Left Eye: Dateline Suwon, South Korea.
Apple Inc.’s COO, Tim Cook, is visiting Samsung Electronics to investigate new technologies that might benefit future generations of Apple products. "We are Samsung's largest customer, and Samsung is a very valued component supplier to us. I expect a strong relationship will continue," Cook said. Samsung spokespersons (through press releases), in turn, are praising the Android platform. (Note to the lay press: It’s not difficult to claim “fastest growing” when your unit of measurement is percentages and you have small share to begin with.)
Right Eye: Dateline U.S. District Court for the Northern District of California (San Jose).
Apple requests AND IS GRANTED the ability to see pre-production, prototype Samsung smartphones to ensure they are not copying Apple designs; Samsung, in what must have been the most predictable move in the litigation thus far, has now asked for a school yard quid pro quo: I’ll show you mine; you show me yours.
The fact that only outside counsel actually get to look under the covers to see if there are confusing similarities provides little comfort. Though there are precedents for these actions, in a world where trade secrets protections are critical to tech growth and survival, court-induced “look-sees” tread dangerously close to upsetting a delicate balance.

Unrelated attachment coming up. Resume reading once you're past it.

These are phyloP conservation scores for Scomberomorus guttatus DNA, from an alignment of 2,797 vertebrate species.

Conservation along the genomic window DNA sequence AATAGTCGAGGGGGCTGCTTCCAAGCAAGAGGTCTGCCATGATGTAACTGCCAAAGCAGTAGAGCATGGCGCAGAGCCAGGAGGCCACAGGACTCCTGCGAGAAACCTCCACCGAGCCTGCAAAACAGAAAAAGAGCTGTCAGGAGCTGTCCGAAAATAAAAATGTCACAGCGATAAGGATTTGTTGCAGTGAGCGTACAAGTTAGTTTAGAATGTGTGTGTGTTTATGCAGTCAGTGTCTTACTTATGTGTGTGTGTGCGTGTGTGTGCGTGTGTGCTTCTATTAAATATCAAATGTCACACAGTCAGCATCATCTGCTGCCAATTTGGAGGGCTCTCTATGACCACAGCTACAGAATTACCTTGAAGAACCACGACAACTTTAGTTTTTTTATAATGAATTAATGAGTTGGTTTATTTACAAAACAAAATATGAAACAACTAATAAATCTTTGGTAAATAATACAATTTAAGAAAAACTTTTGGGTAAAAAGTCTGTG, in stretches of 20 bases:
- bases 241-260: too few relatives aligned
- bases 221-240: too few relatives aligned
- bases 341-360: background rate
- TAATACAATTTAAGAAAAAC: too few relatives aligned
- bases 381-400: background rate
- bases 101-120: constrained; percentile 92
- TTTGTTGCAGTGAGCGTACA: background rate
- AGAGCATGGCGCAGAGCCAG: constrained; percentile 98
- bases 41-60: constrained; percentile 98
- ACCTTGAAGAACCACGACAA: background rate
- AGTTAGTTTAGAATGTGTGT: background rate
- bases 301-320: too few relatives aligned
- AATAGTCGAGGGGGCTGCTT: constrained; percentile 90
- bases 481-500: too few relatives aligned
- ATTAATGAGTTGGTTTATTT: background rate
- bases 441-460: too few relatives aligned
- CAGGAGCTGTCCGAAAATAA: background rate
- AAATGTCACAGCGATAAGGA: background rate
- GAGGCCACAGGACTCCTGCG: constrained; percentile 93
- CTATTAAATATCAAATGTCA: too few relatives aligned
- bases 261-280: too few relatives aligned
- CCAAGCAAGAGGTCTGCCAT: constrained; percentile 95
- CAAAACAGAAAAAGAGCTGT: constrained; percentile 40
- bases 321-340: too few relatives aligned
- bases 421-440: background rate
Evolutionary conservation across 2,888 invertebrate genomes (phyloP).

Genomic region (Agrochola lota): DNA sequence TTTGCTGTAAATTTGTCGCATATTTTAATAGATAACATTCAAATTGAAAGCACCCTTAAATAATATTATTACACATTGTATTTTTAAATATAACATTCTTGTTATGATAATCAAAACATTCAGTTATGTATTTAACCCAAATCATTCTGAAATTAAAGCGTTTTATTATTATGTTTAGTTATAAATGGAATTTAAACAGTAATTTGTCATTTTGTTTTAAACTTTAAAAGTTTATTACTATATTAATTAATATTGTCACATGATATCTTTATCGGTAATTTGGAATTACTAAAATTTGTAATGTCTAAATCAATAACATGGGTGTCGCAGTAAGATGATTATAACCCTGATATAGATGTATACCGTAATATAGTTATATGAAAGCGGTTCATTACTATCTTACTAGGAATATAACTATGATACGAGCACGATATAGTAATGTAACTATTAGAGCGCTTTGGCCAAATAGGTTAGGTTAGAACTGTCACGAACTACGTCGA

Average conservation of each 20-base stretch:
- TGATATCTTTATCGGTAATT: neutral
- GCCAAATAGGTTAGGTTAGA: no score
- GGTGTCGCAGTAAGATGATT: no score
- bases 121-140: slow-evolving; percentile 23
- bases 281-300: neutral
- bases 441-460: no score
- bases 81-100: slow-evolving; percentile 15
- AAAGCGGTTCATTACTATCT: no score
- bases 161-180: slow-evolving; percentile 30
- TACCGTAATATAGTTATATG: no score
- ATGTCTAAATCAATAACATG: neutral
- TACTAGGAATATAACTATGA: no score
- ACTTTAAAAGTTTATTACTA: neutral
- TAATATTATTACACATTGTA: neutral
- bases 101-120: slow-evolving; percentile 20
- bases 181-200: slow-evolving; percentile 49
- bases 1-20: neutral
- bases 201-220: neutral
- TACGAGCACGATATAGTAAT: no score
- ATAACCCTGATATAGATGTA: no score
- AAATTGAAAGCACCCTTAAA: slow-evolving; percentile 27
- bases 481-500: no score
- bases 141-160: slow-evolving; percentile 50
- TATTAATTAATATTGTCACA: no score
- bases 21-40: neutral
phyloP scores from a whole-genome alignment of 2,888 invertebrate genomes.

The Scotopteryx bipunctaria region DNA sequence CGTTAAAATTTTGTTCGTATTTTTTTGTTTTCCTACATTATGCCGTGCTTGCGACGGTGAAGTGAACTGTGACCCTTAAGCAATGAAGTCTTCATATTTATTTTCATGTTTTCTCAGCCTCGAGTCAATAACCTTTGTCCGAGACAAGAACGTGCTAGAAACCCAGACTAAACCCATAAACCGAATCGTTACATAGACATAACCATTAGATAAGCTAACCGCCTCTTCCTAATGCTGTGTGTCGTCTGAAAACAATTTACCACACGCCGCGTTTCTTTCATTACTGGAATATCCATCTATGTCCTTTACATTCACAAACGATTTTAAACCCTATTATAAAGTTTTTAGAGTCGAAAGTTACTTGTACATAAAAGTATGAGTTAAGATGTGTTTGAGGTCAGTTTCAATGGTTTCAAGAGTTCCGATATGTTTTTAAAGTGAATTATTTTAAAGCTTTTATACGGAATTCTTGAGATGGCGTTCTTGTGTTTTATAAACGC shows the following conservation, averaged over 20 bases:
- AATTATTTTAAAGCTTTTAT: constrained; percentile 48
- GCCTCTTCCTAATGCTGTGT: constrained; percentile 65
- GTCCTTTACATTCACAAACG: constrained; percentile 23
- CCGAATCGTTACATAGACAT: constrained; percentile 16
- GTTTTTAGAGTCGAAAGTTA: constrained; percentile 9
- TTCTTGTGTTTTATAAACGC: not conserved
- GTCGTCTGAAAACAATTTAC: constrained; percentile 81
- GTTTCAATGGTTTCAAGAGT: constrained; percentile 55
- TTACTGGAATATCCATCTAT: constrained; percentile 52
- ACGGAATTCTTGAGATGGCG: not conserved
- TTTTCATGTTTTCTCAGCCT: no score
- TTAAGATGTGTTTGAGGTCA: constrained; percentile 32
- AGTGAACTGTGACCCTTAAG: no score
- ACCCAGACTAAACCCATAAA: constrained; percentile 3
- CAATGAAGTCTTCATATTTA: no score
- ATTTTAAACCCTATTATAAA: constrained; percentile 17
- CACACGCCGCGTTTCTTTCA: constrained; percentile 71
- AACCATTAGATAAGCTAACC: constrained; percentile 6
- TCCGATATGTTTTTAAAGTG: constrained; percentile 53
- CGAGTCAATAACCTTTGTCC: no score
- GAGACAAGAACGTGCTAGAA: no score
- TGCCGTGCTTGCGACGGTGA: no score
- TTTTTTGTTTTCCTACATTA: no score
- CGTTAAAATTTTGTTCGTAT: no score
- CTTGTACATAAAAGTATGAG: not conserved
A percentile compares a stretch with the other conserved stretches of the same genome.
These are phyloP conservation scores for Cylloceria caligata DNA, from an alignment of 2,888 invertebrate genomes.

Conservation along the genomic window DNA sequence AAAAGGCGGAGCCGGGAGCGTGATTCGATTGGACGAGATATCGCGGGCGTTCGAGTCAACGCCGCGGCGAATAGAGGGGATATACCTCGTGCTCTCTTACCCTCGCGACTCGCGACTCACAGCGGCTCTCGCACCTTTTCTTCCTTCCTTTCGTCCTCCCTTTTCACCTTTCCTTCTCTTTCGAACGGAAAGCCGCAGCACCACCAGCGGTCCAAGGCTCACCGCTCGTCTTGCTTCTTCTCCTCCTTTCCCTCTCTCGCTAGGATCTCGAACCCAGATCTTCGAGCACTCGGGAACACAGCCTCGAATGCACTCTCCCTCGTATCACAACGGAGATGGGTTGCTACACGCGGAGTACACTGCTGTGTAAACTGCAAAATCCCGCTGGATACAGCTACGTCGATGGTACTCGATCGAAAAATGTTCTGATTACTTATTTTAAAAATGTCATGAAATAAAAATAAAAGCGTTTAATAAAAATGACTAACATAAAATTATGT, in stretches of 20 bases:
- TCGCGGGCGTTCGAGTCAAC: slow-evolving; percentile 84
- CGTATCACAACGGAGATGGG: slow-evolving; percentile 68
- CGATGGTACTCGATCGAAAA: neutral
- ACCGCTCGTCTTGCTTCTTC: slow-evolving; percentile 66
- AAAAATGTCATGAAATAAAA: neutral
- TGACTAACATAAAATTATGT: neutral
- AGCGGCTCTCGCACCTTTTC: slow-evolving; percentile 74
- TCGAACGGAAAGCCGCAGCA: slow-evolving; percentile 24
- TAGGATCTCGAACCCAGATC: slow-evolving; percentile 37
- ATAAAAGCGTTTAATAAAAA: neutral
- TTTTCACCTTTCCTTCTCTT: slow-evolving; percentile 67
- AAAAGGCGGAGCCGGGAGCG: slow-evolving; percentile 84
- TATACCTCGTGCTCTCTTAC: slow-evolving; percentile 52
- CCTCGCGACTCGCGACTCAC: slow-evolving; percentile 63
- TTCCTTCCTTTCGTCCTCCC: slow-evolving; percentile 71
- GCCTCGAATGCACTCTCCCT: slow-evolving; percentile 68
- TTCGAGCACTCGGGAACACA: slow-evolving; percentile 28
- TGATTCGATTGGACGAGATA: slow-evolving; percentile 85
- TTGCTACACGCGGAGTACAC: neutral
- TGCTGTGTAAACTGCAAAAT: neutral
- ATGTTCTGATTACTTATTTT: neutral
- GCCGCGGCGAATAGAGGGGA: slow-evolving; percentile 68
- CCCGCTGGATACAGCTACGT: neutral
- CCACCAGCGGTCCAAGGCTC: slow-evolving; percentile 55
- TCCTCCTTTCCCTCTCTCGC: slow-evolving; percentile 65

I am sure Operations knows well what Legal is doing, and suing a major if not crucial element of your supply chain must make fundamental business sense, but what is the end game here? Analysts feel Apple will be made to comply with the Samsung request, and there is already talk that the next generation of iPads and iPhones will be delayed as a result.
Side note: One of the Samsung releases talked about the importance of LTE technology in tomorrow’s phones. Nortel’s patent auction contains key LTE patents (Google still seems to be the main player.) As long as we are in Bizarro World, maybe Apple and Samsung should hold hands and bid on the Nortel package!